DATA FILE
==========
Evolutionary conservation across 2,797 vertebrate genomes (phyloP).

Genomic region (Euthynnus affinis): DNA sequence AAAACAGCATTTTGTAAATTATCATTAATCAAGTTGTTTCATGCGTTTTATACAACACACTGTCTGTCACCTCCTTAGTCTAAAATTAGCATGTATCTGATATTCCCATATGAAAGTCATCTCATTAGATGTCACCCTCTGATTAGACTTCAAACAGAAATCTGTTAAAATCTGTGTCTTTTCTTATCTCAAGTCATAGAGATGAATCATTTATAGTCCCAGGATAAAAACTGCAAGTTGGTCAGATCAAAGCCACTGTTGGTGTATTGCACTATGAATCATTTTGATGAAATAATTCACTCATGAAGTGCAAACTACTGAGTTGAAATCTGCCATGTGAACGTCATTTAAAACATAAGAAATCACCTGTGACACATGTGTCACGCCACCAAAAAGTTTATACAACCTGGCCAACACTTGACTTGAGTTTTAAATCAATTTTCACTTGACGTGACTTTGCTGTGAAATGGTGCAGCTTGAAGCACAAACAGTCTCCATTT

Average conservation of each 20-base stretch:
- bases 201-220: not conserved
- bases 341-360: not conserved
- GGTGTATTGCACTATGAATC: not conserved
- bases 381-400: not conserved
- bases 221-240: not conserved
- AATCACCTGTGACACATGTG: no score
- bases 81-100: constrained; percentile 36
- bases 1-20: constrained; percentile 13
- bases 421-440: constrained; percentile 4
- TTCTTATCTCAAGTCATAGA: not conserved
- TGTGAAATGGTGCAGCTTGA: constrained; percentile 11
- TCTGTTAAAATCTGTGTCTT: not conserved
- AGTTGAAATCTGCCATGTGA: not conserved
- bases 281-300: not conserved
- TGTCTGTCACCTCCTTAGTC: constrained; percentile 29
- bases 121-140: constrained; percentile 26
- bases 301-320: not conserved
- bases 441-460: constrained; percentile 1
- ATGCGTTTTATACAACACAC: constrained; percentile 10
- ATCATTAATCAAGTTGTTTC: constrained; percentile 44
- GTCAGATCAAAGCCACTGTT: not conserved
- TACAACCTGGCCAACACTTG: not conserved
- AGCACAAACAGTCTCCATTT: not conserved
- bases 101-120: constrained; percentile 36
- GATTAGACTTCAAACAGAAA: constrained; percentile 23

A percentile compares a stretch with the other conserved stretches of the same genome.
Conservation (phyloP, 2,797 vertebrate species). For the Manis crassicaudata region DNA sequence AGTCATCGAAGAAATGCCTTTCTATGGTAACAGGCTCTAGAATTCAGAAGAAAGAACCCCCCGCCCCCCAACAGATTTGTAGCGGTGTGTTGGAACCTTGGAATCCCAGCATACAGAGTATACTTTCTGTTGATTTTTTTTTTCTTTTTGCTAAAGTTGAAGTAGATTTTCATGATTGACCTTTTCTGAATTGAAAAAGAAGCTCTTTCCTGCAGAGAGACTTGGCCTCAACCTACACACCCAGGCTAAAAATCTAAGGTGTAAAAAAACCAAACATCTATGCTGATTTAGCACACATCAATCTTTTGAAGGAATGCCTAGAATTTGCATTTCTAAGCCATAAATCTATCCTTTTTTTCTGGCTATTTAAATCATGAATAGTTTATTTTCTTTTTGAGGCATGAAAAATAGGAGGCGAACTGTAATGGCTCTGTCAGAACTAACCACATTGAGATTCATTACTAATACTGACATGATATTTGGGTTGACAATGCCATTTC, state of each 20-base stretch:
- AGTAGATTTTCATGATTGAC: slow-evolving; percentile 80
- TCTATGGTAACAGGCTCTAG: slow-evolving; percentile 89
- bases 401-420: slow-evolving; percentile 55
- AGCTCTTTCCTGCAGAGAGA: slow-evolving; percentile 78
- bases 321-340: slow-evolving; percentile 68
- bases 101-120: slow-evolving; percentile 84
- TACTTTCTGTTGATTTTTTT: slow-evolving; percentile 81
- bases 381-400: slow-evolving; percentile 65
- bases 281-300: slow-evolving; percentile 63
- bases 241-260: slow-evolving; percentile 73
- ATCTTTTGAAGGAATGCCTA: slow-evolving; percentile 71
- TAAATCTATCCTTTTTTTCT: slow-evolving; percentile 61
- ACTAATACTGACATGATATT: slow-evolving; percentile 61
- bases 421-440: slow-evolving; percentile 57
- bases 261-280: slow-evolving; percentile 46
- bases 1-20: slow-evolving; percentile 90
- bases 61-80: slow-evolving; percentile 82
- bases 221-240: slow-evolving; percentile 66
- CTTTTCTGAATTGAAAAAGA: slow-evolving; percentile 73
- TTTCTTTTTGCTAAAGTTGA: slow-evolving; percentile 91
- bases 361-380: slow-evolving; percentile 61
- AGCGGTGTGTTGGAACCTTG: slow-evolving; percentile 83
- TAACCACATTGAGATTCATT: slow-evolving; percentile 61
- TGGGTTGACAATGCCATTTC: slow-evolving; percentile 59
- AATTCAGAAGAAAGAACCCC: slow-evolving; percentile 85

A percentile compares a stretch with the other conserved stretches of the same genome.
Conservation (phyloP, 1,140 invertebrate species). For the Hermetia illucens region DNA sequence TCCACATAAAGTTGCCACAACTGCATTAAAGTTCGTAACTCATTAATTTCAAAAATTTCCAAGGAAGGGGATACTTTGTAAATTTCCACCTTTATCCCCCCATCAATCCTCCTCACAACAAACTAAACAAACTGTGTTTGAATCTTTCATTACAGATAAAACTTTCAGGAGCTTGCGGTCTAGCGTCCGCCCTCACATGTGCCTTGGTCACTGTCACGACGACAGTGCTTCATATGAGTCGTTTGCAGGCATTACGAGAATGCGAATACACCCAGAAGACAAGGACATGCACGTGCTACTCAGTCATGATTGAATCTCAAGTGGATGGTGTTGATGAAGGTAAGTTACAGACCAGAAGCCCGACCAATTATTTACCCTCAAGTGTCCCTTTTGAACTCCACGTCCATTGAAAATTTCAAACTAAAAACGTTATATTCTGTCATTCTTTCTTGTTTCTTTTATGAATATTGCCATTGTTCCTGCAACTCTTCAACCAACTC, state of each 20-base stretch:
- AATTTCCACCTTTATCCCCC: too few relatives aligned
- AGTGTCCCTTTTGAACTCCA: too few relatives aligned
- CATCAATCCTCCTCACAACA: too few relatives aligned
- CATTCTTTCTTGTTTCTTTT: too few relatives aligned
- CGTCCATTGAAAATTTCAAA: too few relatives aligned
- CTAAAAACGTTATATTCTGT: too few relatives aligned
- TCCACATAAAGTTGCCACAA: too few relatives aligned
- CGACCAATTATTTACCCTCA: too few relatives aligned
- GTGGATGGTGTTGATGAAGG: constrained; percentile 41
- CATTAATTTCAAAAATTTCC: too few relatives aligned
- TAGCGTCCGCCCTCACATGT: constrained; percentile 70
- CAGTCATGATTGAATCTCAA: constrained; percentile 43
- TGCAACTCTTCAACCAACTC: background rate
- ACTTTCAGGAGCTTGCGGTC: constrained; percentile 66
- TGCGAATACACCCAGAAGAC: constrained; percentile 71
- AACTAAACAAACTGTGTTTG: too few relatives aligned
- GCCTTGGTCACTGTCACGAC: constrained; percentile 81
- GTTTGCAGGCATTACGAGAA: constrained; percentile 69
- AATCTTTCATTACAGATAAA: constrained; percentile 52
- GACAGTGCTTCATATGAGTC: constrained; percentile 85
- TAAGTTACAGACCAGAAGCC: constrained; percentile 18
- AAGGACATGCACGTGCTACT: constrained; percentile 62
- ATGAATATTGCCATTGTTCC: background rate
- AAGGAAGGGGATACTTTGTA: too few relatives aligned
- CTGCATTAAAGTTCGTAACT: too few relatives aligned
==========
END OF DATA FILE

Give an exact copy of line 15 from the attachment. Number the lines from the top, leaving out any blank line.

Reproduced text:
- TCTGTTAAAATCTGTGTCTT: not conserved